Dec 25th and the birth of the Messiah.
History convincingly shows that December 25 was popularized as the date for Christmas, not because Christ was born on that day but because it was already popular in pagan religious celebrations as the birthday of the sun.
The biblical accounts point to the fall of the year as the most likely time of Jesus’ birth.
But is it possible that December 25 could be the day of Christ’s birth?
“Lacking any scriptural pointers to Jesus’s birthday, early Christian teachers suggested dates all over the calendar. Clement… picked November 18. Hippolytus … figured Christ must have been born on a Wednesday … An anonymous document[,] believed to have been written in North Africa around A.D. 243, placed Jesus’s birth on March 28” (Jeffery Sheler, U.S. News & World Report, “In Search of Christmas,” Dec. 23, 1996, p. 58).
A careful analysis of Scripture, however, clearly indicates that December 25 is an unlikely date for Christ’s birth. Here are several reasons:
1. We know that shepherds were in the fields watching their flocks at the time of Jesus’ birth (Luke 2:7-8).
Shepherds were not in the fields during December. According to Celebrations: The Complete Book of American Holidays, Luke’s account “suggests that Jesus may have been born in summer or early fall. Since December is cold and rainy in Judea, it is likely the shepherds would have sought shelter for their flocks at night” (p. 309).
Similarly, The Interpreter’s One-Volume Commentary says this passage argues “against the birth of Christ occurring on Dec. 25 since the weather would not have permitted” shepherds watching over their flocks in the fields at night.
2. Jesus’ parents came to Bethlehem to register in a Roman census (Luke 2:1-4) Such censuses were not taken in winter, when temperatures often dropped below freezing and roads were in poor condition. Taking a census under such conditions would have been self-defeating.
3. The Biblical fall feast of Sukkot/Booths/ Tabernacles happens in late September or early October on the Roman calendar. This feast is one of the three mandatory feasts for the men to go to the temple. Most families would already be going to Jerusalem for the feast so what better time to plan a census than when a lot of the population would be concentrating near a government center anyway. Exodus 23:14-17, Deuteronomy 16:16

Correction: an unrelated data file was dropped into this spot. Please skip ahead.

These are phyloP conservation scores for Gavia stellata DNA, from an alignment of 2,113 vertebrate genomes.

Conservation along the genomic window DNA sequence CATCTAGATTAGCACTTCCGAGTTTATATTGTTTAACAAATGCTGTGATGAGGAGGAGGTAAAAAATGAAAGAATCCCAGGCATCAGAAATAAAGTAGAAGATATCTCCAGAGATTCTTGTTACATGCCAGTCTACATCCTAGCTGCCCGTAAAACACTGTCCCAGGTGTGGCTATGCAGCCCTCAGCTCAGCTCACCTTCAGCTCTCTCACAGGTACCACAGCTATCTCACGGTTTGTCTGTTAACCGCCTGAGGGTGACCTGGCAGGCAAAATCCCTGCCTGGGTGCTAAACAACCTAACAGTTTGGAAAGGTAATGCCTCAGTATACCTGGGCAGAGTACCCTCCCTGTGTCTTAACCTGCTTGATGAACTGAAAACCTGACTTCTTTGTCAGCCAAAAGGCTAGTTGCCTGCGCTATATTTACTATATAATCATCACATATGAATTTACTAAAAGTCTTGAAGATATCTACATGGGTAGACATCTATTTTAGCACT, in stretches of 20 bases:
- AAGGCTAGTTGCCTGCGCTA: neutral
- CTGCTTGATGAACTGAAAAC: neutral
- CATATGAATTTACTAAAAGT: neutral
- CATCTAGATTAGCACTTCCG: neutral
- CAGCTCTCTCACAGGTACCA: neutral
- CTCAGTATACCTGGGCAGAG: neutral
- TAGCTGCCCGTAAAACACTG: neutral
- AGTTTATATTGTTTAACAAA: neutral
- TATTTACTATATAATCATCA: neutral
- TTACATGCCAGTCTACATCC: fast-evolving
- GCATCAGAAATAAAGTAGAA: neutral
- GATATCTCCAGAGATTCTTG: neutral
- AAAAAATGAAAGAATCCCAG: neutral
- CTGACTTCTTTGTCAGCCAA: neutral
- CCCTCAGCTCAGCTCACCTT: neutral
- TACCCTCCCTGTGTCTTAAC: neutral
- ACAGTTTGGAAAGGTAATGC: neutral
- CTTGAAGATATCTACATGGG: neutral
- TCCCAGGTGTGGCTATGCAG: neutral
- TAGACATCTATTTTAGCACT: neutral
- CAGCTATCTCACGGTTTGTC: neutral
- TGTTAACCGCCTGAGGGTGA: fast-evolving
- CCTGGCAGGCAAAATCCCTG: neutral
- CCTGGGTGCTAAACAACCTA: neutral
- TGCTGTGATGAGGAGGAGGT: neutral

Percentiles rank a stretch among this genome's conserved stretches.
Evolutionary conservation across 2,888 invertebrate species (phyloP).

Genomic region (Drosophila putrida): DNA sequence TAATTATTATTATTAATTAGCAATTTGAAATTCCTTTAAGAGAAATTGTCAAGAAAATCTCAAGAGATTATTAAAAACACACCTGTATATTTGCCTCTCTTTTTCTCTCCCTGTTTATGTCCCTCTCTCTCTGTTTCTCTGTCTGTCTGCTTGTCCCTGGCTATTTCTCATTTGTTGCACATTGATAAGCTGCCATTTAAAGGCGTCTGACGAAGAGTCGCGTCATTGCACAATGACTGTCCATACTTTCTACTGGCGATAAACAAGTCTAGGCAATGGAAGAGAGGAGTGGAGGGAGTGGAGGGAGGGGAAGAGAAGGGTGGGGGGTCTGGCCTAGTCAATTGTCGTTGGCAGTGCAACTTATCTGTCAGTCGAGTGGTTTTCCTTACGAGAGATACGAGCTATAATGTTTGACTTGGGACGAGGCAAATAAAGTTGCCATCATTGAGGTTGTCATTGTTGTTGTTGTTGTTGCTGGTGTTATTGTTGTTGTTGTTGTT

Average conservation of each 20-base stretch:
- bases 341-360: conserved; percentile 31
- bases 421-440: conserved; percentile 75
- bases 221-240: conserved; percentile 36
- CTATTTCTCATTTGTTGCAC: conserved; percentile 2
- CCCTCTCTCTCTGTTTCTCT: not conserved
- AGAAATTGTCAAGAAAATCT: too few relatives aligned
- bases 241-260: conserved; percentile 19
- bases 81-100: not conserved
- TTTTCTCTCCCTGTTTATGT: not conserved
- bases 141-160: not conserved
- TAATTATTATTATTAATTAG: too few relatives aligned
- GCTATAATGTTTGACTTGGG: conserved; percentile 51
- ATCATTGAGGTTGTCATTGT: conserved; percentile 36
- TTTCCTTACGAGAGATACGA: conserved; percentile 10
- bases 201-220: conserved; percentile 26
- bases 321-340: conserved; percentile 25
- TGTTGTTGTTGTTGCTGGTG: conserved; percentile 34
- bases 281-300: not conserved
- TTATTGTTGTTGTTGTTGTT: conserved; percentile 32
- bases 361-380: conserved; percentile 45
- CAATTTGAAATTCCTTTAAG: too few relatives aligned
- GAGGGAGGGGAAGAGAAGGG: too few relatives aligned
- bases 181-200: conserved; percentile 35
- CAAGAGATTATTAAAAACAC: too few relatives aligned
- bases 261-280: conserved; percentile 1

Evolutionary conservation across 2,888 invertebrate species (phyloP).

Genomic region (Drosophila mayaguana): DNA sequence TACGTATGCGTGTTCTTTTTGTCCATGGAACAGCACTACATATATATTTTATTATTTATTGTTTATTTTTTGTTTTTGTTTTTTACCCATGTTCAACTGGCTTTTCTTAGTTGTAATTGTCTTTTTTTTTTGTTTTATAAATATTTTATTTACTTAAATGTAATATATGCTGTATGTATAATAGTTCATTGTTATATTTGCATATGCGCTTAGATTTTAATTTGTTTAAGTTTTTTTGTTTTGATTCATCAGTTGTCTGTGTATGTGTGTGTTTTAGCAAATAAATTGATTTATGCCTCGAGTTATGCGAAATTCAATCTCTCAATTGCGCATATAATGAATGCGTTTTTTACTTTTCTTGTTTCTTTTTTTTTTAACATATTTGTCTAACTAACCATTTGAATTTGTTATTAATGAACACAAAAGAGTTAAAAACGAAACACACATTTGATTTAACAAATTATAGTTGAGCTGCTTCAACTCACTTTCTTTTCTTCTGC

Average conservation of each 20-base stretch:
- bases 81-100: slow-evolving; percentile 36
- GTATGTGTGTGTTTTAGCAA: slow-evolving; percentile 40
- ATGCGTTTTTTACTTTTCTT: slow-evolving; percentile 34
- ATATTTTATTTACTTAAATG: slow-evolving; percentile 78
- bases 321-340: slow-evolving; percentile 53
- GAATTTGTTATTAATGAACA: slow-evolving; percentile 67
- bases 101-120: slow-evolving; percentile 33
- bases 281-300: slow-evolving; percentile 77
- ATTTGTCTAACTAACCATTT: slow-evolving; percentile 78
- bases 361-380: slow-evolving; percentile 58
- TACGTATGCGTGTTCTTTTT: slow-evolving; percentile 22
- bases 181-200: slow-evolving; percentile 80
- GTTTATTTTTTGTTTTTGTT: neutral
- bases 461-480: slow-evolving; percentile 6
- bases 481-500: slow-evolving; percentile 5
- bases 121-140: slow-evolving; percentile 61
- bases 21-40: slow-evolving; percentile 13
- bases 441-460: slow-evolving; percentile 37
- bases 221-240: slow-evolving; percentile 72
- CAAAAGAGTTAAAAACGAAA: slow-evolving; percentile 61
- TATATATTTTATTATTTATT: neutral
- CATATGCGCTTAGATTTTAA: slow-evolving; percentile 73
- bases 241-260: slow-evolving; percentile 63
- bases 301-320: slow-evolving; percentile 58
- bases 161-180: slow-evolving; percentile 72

Given the difficulties and the desire to bring pagans into Christianity, “the important fact then … to get clearly into your head, is that the fixing of the date as December 25th was a compromise with paganism” (William Walsh, The Story of Santa Klaus, 1970, p. 62).
If Jesus Christ wasn’t born on December 25, does the Bible indicate when He was born?
The biblical accounts point to the fall of the year as the most likely time of Jesus’ birth, based on the conception and birth of John the Baptist.
Since Elizabeth (John’s mother) was in her sixth month of pregnancy when Jesus was conceived (Luke 1:24-36), we can determine the approximate time of year Jesus was born if we know when John was born. John’s father, Zacharias, was a priest serving in the Jerusalem temple during the course of Abijah (Luke 1:5). Historical calculations indicate this course of service corresponded to June 13-19 in that year ( The Companion Bible, 1974, Appendix 179, p. 200).
It was during this time of temple service that Zacharias learned that he and his wife Elizabeth would have a child (Luke 1:8-13). After he completed his service and traveled home, Elizabeth conceived (Luke 1:23-24). Assuming John’s conception took place near the end of June, adding nine months brings us to the end of March as the most likely time for John’s birth. Adding another six months (the difference in ages between John and Jesus) brings us to the end of September as the likely time of Jesus’ birth.
For more information on this go to http://www.hebroots.org/hebrootsarchive/9710/971014_c.html